How long does it take to work your way up Mary? I also heard if you miss a dose you have to wing yourself up again, is this true? I'm bad for missing doses of my medicine, I'm not used to taking it and now I'm on 4 different ones :(
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Re: Update Treatments

Postby msm on August 6th, 2011, 2:42 am

trajon_34, Hear is an article which does show the drug has indeed been approved but will not be on the market until probably the end of the year:


FDA OKs New Epilepsy Drug
Potiga Approved as an Add-On Drug to Treat Partial Seizures Caused by Epilepsy
By Jennifer Warner
WebMD Health News
Reviewed by Louise Chang, MD
Hand stamping approved on file folder

June 13, 2011 -- Adults with epilepsy will soon have a new drug to help control seizures as part of their overall epilepsy treatment.

The FDA has approved the drug Potiga (ezogabine) as an add-on drug to treat partial seizures caused by epilepsy. Partial seizures affect only a limited area of the brain but can spread to other parts of the brain and cause a variety of symptoms, including spasms, unusual behavior, convulsions, and loss of consciousness.

It's the first drug in a new class of seizure medications design for epilepsy treatment known as neuronal potassium channel blockers. Although the exact mechanism of these drugs is not clear, they are believed to control seizures by stabilizing potassium channels in the brain affected by epilepsy.

“About one-third of people with epilepsy do not achieve satisfactory seizure control from treatments they are currently using,” says Russell Katz, MD, director of the Division of Neurology Products in the FDA’s Center for Drug Evaluation and Research, in a news release. “It is important to have a variety of treatment options available for patients with epilepsy.”
Potiga Approved to Treat Epilepsy

The FDA's approval was based on the results of three clinical trials involving more than 1,000 adults. These studies showed Potiga reduced seizure frequency by about 30%-40% in those who responded to the drug.

The most common side effects caused by Potiga in clinical trials included dizziness, fatigue, confusion, tremor, problems with coordination, double vision, problems paying attention, memory problems, and lack of strength.

In addition, Potiga can cause problems emptying the bladder, a problem known as urinary retention that is common among seizure medications.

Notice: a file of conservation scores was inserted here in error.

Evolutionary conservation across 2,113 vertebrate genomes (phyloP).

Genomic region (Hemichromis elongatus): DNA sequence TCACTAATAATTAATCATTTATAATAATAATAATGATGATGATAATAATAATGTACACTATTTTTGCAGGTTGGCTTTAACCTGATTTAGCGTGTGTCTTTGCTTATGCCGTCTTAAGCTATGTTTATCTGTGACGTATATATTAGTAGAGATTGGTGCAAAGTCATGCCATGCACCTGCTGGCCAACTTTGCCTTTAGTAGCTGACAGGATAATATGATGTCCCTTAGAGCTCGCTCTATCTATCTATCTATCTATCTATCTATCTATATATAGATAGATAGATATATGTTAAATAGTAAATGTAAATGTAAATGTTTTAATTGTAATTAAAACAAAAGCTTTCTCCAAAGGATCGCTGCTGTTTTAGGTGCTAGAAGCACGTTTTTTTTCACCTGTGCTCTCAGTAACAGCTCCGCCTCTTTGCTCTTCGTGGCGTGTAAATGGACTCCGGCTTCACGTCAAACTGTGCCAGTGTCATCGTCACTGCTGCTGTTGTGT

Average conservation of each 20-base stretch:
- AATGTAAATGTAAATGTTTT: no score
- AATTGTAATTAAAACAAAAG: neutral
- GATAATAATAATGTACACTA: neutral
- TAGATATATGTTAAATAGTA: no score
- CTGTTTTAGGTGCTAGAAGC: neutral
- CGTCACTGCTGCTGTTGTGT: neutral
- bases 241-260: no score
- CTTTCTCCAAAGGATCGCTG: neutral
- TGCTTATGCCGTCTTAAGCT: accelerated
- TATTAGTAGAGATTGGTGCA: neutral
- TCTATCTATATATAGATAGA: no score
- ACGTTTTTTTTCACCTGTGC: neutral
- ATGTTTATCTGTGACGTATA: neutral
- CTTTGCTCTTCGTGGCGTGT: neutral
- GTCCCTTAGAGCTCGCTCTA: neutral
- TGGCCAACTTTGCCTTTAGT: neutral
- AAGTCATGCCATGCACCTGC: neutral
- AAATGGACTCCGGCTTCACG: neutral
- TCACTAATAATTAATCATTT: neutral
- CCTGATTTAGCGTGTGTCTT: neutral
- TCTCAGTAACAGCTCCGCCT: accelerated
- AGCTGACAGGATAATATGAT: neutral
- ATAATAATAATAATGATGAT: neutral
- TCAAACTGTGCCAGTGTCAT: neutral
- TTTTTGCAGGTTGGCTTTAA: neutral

Overall, 25% of people receiving Potiga in clinical trials discontinued treatment due to negative side effects compared with 11% of those who received the placebo.

As with other seizure medications and epilepsy treatments, the FDA warns that Potiga may cause psychological symptoms, such as confusion, hallucinations, and suicidal thoughts in a small number of people. People who experience these symptoms should contact their health care provider immediately.

Potiga is expected to become available in U.S. pharmacies as a controlled substance by the end of 2011. The drug was developed by Valeant Pharmaceuticals North America of Durham, N.C., and will be distributed by GlaxoSmithKline of Research Triangle Park, N.C.

Potiga is known as Trobalt (retigabine) outside the U.S. and was approved for use by the European Union in March.



Randy,

Dr. Tahmoush started me on 25 mg for one week than fifty mg the next than 75 the next than 100, 125, 150, 175, until I hit 200. I waited to see what results I got from that which were very good at that point and he than allowed me to go up as needed 25mg until I reached 300 if necessary. I am stopped at 275mg for now and I feel 98% back to normal. Steven Johnson syndrome is very rare so I was not concerned about it. I have had no side effects from this drug except that I am living as normal a life as I had been before this all started two years ago. I am able to work out normally, have very little twitching, my cramping is almost gone if not completely and I am enjoying my family and friends again. I never doubted the diagnosis of cramp fasiculation syndrome once it was made but the annoying twitching and cramping finally made me seek out a drug that was more helpful, thanks to a friend I met on this board who went to the same doctor three years ago. She was right, he was an awesome doctor and the drug had the same good results for me as it did for her. I am not pushing this drug but just answering the question first posted on the thread and can safely say, I am glad I tried it. Also, if you miss one dose you do not have to start all over again, but I take it about twelve hours apart, and if I am late an hour or so I take it at that time and then at the regular time for the later dosage. Hope this helps.